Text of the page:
May the rest of your life be the best of your life.

Blessings,

Annette

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When “success” is a lie

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Dear friends,

This photo showed up in my twitter feed today …

… and it occurred to me that there are different ways to interpret this message.

One way frames success as a social achievement, the attention of others.  If that is how we think of success, then this message isn’t necessarily true.  You could “do what you love” all your life, and never achieve success in the eyes of others.  (Reminds me of that old book, “Do What You Love, The Money Will Follow.”  Will it really, though?)

Another way to interpret the message is to think of success as the natural outcome of doing what you love.  You’ll be happy, your skills will increase, and your soul will feel fulfilled, whether or not anyone else notices.

The first part of the message holds true, in either case.  You can’t “aim for” success.  Success is not a goal, it’s the outcome of good work.  People get confused about this, saying they want to be a rock star or a best-selling author or a professional athlete.  They’re confusing the goal with the work.  If you want to be a rock star, work on becoming a great musician – if you want to be a best-selling author, work on your writing skills (and actually write a book) – if you want to be a professional athlete, master the game.  Master yourself.  Whatever success you attain will come from the work.  Success itself isn’t a goal, it’s a result.

Be a success in your own mind.  I believe in you.

Blessings,

Annette

Time and time again

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Dear friends,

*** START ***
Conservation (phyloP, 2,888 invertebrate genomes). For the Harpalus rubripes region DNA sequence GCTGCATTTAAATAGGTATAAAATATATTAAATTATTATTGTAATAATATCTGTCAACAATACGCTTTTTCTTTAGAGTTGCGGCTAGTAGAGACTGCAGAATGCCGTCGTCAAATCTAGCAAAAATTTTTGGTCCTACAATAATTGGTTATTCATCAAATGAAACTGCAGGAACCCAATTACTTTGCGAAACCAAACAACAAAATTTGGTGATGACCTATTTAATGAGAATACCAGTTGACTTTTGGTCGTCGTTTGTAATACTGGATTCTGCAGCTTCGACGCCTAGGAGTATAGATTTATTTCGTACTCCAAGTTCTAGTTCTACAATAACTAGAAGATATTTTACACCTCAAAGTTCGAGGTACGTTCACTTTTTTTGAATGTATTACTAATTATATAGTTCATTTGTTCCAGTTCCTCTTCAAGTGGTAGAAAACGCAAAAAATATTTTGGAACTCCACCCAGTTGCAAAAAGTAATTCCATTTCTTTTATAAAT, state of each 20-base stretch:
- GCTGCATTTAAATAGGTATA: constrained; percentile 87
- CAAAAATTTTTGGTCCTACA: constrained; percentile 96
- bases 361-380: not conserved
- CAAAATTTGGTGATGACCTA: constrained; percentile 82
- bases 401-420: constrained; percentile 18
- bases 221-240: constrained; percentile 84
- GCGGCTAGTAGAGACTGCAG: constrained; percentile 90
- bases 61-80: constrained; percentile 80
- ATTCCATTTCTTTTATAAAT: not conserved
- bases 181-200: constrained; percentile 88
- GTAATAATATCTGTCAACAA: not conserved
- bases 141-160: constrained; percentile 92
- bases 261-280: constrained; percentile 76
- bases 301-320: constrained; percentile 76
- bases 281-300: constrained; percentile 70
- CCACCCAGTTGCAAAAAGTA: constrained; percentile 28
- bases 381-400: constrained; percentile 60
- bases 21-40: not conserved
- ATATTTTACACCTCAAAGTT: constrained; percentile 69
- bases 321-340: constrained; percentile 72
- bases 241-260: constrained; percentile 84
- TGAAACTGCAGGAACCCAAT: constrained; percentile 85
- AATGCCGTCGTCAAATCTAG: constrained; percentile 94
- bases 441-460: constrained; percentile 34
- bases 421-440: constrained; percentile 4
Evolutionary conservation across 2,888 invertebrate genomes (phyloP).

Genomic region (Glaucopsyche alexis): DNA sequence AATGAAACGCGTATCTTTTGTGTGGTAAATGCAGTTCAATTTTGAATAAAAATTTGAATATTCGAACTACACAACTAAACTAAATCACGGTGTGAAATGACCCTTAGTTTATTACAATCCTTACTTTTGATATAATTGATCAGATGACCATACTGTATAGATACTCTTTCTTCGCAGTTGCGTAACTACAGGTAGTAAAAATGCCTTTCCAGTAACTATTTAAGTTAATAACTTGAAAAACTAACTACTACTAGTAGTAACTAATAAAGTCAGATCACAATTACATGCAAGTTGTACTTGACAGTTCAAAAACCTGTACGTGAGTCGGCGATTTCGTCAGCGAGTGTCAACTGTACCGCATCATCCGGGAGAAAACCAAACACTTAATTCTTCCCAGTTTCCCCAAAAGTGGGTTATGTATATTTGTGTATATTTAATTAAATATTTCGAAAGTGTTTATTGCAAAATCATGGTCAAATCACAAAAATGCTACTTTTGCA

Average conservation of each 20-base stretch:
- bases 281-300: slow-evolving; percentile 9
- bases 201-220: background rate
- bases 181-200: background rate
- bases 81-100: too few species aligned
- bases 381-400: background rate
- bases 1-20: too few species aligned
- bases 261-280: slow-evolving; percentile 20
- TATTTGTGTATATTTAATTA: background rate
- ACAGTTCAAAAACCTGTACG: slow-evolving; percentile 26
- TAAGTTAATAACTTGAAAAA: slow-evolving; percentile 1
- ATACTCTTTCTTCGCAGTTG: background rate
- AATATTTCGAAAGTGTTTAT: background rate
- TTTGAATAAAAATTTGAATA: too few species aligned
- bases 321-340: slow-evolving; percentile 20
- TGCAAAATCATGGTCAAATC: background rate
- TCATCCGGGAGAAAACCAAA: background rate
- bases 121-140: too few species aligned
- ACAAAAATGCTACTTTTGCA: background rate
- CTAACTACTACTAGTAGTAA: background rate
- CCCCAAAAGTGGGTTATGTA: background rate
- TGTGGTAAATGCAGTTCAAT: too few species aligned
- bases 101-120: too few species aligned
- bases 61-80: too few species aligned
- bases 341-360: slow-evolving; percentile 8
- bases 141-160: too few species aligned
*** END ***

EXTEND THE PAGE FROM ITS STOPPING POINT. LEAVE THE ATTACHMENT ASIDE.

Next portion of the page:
Lately I’ve been thinking and reading a lot about time; how we save it, spend it, use it, budget it, waste it, manage it.  We all understand that time is a finite resource.

One article I read said that we treat time like a clown car, thinking that the best way to make use of it is to cram as many activities into our day as possible.  We overschedule and multitask, thinking that’s the way to make the most of our time.  And at the end of the day we fall into bed, exhausted.  We either feel good about ourselves for accomplishing so many things, or badly because we have to carry some duties over to tomorrow.

But life shouldn’t be about doing more, and yet more.  That’s a never-ending cycle, one that’s only going to keep us on the hamster wheel.

Yes, time is a finite resource, and it’s important to use it wisely.  Making the best use of my time isn’t about the number of things I can do, but also the quality of the things I do.  If I take this view, I can see the value in that shopping trip with a friend, or that time spent reading a book for pleasure.  Those things make important contributions to my well-being.

The to-do list will always be there, and it only gets longer – there’s that saying that nobody dies with an empty in-box.  My day should not be about checking things off a never-ending list.  My day should not be a clown car.

Let’s make good choices with our time today.